Rights to Assets

Another common concern for new artists is regarding the rights of ownership over their work. No money is made by anyone working on this project, so who owns the content? The answer is: you do. Anything you make you retain full rights of ownership over, and you can do anything that you wish with your work (including using it in another project). The only condition you make for us is to allow us to use your artwork in Allacrost under an open content license (Creative Commons). This in turn means other projects may elect to use your work provided they meet the conditions in the license. We will never ask you to hand over the rights to your work.

Team Collaboration

Many artists that come our way are used to working individually and sometimes struggle to operate in a team. Teamwork here means a few things. First, you can expect to receive frequent feedback on the work that you share. Sometimes that feedback may be critical. The intent is not to put you down, but to offer constructive feedback on how you could improve upon your work. Even our most talented and senior artists are subject to this process. Another important part about teamwork is that you need to understand that sometimes another artist may come along and make their own modifications to your work. Or even propose their own alternatives to your design. Again, you need to check your pride as an artist at the door sometimes if someone else begins critiquing or altering your work. The goal of all artists and others on this team is to make the art better. It's as simple as that. Even if your version of a particular piece doesn't "make the cut", your work is never in vain. Often, other artists are inspired after seeing your art, or building upon work that you've done enables them to create something even greater. And you still retain the rights to all of your original designs, so you may still share and use those as you see fit.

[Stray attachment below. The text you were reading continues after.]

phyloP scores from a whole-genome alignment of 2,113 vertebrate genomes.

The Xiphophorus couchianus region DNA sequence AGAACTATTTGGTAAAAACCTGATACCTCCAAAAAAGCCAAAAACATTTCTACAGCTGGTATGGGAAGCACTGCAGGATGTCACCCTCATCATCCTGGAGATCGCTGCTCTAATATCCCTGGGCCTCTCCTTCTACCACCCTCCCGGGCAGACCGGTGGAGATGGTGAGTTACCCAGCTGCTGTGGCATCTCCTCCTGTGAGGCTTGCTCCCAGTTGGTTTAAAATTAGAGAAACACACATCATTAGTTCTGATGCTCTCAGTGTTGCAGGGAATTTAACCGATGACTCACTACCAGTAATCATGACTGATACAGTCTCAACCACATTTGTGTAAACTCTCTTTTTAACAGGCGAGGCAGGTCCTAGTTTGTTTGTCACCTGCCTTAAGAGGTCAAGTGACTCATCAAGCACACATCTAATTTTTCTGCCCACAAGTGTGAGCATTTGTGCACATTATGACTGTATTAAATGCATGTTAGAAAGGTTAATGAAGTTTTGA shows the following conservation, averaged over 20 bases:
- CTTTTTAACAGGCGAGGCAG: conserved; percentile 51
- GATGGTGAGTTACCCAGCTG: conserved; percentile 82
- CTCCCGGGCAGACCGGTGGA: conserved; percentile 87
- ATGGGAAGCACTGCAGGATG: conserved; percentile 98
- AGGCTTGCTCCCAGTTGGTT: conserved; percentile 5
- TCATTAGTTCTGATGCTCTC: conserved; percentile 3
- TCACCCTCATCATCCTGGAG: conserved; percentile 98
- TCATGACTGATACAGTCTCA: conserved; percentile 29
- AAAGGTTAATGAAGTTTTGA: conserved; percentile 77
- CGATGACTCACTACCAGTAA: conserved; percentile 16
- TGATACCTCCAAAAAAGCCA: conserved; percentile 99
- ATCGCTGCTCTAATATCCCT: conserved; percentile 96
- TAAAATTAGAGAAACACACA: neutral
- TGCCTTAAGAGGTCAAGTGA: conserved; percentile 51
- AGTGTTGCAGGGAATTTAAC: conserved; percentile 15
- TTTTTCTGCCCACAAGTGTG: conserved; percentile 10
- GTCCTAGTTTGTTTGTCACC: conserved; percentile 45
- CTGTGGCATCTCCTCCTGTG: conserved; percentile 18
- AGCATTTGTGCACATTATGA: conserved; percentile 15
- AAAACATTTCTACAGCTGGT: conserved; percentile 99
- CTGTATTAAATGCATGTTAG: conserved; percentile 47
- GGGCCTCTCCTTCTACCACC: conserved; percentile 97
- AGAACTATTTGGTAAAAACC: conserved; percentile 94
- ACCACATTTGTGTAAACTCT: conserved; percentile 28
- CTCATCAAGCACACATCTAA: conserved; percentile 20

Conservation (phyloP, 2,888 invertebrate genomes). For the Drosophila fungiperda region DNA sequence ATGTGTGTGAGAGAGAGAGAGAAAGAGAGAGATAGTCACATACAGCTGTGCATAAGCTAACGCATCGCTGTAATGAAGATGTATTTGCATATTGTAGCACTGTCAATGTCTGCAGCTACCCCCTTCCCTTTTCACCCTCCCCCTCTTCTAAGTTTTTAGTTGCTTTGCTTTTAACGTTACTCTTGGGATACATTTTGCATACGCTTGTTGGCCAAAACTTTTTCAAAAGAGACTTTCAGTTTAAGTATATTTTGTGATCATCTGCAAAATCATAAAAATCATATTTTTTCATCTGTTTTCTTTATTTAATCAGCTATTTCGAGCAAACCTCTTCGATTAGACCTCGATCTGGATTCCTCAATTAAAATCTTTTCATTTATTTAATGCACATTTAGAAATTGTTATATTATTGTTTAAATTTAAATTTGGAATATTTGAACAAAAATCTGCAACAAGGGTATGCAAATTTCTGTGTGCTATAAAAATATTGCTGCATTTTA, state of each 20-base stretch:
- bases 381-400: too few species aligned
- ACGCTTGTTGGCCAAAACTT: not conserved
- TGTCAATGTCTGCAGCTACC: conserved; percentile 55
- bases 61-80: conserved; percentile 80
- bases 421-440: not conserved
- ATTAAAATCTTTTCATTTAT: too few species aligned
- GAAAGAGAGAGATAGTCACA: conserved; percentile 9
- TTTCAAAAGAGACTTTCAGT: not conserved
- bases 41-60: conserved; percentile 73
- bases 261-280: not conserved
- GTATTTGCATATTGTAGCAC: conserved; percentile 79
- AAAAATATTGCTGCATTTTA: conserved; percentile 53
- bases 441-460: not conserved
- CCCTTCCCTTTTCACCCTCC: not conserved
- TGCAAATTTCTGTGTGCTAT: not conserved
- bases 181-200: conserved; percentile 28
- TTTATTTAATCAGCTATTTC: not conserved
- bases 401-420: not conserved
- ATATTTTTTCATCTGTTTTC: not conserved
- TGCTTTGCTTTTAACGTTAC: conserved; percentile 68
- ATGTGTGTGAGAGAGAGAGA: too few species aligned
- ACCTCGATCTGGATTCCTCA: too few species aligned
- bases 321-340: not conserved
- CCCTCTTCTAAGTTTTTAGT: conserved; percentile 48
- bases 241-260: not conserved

Finding Art Tasks

If you're looking to make some art but don't know what would be useful, first familiarize yourself with the different Artwork Categories. The page in that link shows all of the different types and styles of artwork that are used in the game, along with information on how to use them. Once you understand these categories, take a look at the Roadmap, which lists all of the current tasks (art and otherwise) that need to be completed for the next release. You can also try playing the game and looking around for any artwork that looks like it is placeholder (low quality) or otherwise could use improvements. The best thing to do is to make a post in the artwork forum and ask what needs to be done or if anyone is presently working on something you're interested in doing.

Finding Existing Artwork